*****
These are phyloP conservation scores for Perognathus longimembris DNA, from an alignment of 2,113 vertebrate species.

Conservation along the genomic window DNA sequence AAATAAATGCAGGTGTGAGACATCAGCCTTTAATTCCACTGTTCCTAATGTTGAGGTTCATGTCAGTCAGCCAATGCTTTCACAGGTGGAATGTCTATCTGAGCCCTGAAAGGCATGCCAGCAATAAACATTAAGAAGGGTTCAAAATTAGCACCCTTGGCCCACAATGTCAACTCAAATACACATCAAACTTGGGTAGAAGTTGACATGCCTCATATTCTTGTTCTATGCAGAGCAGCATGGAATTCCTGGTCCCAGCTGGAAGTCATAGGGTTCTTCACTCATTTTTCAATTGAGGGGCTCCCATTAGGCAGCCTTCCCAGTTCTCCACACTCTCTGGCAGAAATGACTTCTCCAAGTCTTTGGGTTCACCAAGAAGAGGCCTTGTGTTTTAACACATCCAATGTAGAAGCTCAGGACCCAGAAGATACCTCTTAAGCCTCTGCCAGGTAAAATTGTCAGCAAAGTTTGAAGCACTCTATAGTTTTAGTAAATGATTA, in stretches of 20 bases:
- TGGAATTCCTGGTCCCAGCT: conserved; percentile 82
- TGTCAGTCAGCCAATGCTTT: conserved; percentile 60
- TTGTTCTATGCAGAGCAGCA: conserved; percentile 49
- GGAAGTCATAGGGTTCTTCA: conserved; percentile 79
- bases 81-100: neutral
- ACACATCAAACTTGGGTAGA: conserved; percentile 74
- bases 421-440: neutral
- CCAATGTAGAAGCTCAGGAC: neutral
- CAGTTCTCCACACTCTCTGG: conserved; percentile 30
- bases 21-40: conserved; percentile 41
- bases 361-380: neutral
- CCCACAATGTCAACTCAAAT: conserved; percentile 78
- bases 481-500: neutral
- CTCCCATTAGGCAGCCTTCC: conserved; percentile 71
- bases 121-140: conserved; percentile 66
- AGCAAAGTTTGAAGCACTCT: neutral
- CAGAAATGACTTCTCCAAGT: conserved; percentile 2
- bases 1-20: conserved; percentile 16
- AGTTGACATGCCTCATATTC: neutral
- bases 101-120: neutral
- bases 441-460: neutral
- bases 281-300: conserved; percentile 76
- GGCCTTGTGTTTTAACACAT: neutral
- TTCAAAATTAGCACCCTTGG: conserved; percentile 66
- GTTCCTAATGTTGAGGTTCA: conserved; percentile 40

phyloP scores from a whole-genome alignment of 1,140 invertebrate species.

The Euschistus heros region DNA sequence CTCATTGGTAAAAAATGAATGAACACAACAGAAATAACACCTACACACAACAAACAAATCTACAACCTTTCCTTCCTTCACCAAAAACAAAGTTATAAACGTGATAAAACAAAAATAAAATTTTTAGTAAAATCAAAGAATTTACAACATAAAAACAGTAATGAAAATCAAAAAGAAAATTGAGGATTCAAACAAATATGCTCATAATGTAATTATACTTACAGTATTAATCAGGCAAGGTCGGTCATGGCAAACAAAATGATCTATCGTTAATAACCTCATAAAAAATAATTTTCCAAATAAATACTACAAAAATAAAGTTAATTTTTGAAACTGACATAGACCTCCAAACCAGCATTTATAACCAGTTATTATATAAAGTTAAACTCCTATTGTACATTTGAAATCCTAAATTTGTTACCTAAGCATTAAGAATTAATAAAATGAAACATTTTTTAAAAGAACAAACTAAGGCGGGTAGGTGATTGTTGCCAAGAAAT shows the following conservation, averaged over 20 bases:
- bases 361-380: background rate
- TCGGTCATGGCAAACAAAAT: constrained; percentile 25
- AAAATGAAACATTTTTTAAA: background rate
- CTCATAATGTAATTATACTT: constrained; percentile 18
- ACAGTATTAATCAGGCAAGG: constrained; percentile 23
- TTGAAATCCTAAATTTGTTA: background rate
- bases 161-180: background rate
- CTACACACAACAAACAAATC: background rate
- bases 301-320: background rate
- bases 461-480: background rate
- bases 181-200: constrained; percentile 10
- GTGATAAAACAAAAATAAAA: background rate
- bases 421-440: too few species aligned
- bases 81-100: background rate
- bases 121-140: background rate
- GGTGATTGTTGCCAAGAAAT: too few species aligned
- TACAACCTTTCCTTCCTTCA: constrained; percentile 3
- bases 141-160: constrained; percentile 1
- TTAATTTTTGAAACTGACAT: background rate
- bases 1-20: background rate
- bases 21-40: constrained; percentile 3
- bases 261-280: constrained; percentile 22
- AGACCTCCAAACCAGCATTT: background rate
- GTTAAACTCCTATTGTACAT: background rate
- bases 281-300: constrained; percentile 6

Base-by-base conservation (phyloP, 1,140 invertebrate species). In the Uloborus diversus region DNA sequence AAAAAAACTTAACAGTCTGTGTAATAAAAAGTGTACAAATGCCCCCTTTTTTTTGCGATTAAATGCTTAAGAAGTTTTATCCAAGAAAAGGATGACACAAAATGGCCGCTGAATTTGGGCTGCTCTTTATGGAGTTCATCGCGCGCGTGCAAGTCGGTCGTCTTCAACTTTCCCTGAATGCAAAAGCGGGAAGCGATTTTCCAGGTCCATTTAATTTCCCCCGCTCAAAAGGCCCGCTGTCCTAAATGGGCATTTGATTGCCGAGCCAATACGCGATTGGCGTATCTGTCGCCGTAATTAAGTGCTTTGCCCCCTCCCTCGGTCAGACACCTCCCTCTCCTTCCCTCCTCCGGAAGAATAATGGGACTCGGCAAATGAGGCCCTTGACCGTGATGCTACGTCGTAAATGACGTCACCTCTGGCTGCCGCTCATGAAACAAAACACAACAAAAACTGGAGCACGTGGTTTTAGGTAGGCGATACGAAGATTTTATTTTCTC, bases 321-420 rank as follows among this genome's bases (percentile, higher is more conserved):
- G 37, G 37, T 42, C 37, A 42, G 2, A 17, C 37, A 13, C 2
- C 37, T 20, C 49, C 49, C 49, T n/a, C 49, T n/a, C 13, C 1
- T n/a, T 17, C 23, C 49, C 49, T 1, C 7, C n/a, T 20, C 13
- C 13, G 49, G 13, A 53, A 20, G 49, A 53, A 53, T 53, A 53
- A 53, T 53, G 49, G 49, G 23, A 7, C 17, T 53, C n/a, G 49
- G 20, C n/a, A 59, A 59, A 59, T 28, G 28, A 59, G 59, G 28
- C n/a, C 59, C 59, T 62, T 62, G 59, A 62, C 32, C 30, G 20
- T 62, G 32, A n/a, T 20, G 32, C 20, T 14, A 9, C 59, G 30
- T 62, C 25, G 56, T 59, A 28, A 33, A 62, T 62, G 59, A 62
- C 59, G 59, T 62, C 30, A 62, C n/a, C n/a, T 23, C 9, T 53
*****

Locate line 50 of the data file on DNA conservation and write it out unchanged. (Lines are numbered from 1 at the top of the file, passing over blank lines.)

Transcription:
- bases 21-40: constrained; percentile 3